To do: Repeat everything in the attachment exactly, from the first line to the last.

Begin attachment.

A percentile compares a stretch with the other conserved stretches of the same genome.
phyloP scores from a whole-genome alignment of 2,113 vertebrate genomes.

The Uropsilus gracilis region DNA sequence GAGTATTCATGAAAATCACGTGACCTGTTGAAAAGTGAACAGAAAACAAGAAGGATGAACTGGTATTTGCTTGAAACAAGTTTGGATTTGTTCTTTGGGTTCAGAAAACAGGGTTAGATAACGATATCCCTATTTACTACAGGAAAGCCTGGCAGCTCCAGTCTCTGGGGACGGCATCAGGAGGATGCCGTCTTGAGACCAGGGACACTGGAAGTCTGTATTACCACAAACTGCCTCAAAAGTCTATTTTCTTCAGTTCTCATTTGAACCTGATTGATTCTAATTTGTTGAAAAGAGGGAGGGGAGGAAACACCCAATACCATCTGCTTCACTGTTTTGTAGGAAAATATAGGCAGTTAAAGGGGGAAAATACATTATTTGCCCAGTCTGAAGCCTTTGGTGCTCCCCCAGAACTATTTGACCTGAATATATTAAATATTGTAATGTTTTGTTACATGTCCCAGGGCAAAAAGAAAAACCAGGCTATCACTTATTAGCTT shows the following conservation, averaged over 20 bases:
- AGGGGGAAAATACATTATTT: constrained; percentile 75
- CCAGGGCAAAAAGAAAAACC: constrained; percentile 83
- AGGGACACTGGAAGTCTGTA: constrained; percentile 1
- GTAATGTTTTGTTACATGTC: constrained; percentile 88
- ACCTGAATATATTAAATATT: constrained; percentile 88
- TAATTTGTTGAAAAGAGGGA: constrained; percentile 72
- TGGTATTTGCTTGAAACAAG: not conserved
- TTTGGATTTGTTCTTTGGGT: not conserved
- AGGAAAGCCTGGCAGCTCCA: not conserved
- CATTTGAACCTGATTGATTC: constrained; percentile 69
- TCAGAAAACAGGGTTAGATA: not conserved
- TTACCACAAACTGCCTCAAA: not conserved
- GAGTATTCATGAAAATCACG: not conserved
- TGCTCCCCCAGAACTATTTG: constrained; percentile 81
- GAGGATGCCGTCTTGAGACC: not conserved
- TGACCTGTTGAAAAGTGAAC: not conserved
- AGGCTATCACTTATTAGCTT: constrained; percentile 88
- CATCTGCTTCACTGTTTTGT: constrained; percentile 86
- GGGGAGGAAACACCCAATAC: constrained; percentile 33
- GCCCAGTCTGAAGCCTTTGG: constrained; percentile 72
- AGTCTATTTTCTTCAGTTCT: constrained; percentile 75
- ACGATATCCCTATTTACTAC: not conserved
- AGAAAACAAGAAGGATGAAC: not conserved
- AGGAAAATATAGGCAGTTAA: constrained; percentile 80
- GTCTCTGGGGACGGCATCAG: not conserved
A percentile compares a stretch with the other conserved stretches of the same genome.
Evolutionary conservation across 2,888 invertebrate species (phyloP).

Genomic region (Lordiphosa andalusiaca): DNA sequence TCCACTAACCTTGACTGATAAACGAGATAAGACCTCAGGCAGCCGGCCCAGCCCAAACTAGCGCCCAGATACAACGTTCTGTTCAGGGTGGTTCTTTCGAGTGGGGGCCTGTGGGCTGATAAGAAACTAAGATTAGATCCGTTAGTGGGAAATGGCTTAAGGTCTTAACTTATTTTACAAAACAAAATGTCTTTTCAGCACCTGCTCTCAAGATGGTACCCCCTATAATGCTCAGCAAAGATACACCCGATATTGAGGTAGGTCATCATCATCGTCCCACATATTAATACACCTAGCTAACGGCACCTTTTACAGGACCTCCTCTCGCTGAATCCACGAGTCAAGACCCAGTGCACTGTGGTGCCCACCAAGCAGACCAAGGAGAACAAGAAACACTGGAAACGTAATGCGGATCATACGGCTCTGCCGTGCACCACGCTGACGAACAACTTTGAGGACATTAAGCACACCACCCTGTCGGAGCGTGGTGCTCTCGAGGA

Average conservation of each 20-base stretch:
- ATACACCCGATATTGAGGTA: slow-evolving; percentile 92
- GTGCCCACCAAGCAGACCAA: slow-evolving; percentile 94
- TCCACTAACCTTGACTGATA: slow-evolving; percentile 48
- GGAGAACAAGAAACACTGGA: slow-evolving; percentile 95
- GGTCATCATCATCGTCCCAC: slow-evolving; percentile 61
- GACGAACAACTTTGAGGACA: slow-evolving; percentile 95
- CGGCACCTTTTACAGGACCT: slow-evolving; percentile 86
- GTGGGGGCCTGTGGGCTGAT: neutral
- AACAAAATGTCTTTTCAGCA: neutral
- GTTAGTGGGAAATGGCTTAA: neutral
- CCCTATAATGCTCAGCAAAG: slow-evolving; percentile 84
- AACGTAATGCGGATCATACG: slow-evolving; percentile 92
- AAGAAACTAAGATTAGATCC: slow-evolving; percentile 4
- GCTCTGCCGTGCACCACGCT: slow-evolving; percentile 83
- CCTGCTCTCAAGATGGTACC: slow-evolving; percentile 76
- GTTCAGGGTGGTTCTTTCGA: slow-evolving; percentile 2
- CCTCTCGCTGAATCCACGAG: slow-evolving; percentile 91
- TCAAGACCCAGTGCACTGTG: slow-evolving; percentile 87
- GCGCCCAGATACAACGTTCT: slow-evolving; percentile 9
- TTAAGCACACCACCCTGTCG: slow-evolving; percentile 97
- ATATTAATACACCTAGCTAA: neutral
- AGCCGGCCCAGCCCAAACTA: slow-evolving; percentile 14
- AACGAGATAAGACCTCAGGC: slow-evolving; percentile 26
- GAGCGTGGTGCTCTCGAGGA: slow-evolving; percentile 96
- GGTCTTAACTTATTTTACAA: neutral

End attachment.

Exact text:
A percentile compares a stretch with the other conserved stretches of the same genome.
phyloP scores from a whole-genome alignment of 2,113 vertebrate genomes.

The Uropsilus gracilis region DNA sequence GAGTATTCATGAAAATCACGTGACCTGTTGAAAAGTGAACAGAAAACAAGAAGGATGAACTGGTATTTGCTTGAAACAAGTTTGGATTTGTTCTTTGGGTTCAGAAAACAGGGTTAGATAACGATATCCCTATTTACTACAGGAAAGCCTGGCAGCTCCAGTCTCTGGGGACGGCATCAGGAGGATGCCGTCTTGAGACCAGGGACACTGGAAGTCTGTATTACCACAAACTGCCTCAAAAGTCTATTTTCTTCAGTTCTCATTTGAACCTGATTGATTCTAATTTGTTGAAAAGAGGGAGGGGAGGAAACACCCAATACCATCTGCTTCACTGTTTTGTAGGAAAATATAGGCAGTTAAAGGGGGAAAATACATTATTTGCCCAGTCTGAAGCCTTTGGTGCTCCCCCAGAACTATTTGACCTGAATATATTAAATATTGTAATGTTTTGTTACATGTCCCAGGGCAAAAAGAAAAACCAGGCTATCACTTATTAGCTT shows the following conservation, averaged over 20 bases:
- AGGGGGAAAATACATTATTT: constrained; percentile 75
- CCAGGGCAAAAAGAAAAACC: constrained; percentile 83
- AGGGACACTGGAAGTCTGTA: constrained; percentile 1
- GTAATGTTTTGTTACATGTC: constrained; percentile 88
- ACCTGAATATATTAAATATT: constrained; percentile 88
- TAATTTGTTGAAAAGAGGGA: constrained; percentile 72
- TGGTATTTGCTTGAAACAAG: not conserved
- TTTGGATTTGTTCTTTGGGT: not conserved
- AGGAAAGCCTGGCAGCTCCA: not conserved
- CATTTGAACCTGATTGATTC: constrained; percentile 69
- TCAGAAAACAGGGTTAGATA: not conserved
- TTACCACAAACTGCCTCAAA: not conserved
- GAGTATTCATGAAAATCACG: not conserved
- TGCTCCCCCAGAACTATTTG: constrained; percentile 81
- GAGGATGCCGTCTTGAGACC: not conserved
- TGACCTGTTGAAAAGTGAAC: not conserved
- AGGCTATCACTTATTAGCTT: constrained; percentile 88
- CATCTGCTTCACTGTTTTGT: constrained; percentile 86
- GGGGAGGAAACACCCAATAC: constrained; percentile 33
- GCCCAGTCTGAAGCCTTTGG: constrained; percentile 72
- AGTCTATTTTCTTCAGTTCT: constrained; percentile 75
- ACGATATCCCTATTTACTAC: not conserved
- AGAAAACAAGAAGGATGAAC: not conserved
- AGGAAAATATAGGCAGTTAA: constrained; percentile 80
- GTCTCTGGGGACGGCATCAG: not conserved
A percentile compares a stretch with the other conserved stretches of the same genome.
Evolutionary conservation across 2,888 invertebrate species (phyloP).

Genomic region (Lordiphosa andalusiaca): DNA sequence TCCACTAACCTTGACTGATAAACGAGATAAGACCTCAGGCAGCCGGCCCAGCCCAAACTAGCGCCCAGATACAACGTTCTGTTCAGGGTGGTTCTTTCGAGTGGGGGCCTGTGGGCTGATAAGAAACTAAGATTAGATCCGTTAGTGGGAAATGGCTTAAGGTCTTAACTTATTTTACAAAACAAAATGTCTTTTCAGCACCTGCTCTCAAGATGGTACCCCCTATAATGCTCAGCAAAGATACACCCGATATTGAGGTAGGTCATCATCATCGTCCCACATATTAATACACCTAGCTAACGGCACCTTTTACAGGACCTCCTCTCGCTGAATCCACGAGTCAAGACCCAGTGCACTGTGGTGCCCACCAAGCAGACCAAGGAGAACAAGAAACACTGGAAACGTAATGCGGATCATACGGCTCTGCCGTGCACCACGCTGACGAACAACTTTGAGGACATTAAGCACACCACCCTGTCGGAGCGTGGTGCTCTCGAGGA

Average conservation of each 20-base stretch:
- ATACACCCGATATTGAGGTA: slow-evolving; percentile 92
- GTGCCCACCAAGCAGACCAA: slow-evolving; percentile 94
- TCCACTAACCTTGACTGATA: slow-evolving; percentile 48
- GGAGAACAAGAAACACTGGA: slow-evolving; percentile 95
- GGTCATCATCATCGTCCCAC: slow-evolving; percentile 61
- GACGAACAACTTTGAGGACA: slow-evolving; percentile 95
- CGGCACCTTTTACAGGACCT: slow-evolving; percentile 86
- GTGGGGGCCTGTGGGCTGAT: neutral
- AACAAAATGTCTTTTCAGCA: neutral
- GTTAGTGGGAAATGGCTTAA: neutral
- CCCTATAATGCTCAGCAAAG: slow-evolving; percentile 84
- AACGTAATGCGGATCATACG: slow-evolving; percentile 92
- AAGAAACTAAGATTAGATCC: slow-evolving; percentile 4
- GCTCTGCCGTGCACCACGCT: slow-evolving; percentile 83
- CCTGCTCTCAAGATGGTACC: slow-evolving; percentile 76
- GTTCAGGGTGGTTCTTTCGA: slow-evolving; percentile 2
- CCTCTCGCTGAATCCACGAG: slow-evolving; percentile 91
- TCAAGACCCAGTGCACTGTG: slow-evolving; percentile 87
- GCGCCCAGATACAACGTTCT: slow-evolving; percentile 9
- TTAAGCACACCACCCTGTCG: slow-evolving; percentile 97
- ATATTAATACACCTAGCTAA: neutral
- AGCCGGCCCAGCCCAAACTA: slow-evolving; percentile 14
- AACGAGATAAGACCTCAGGC: slow-evolving; percentile 26
- GAGCGTGGTGCTCTCGAGGA: slow-evolving; percentile 96
- GGTCTTAACTTATTTTACAA: neutral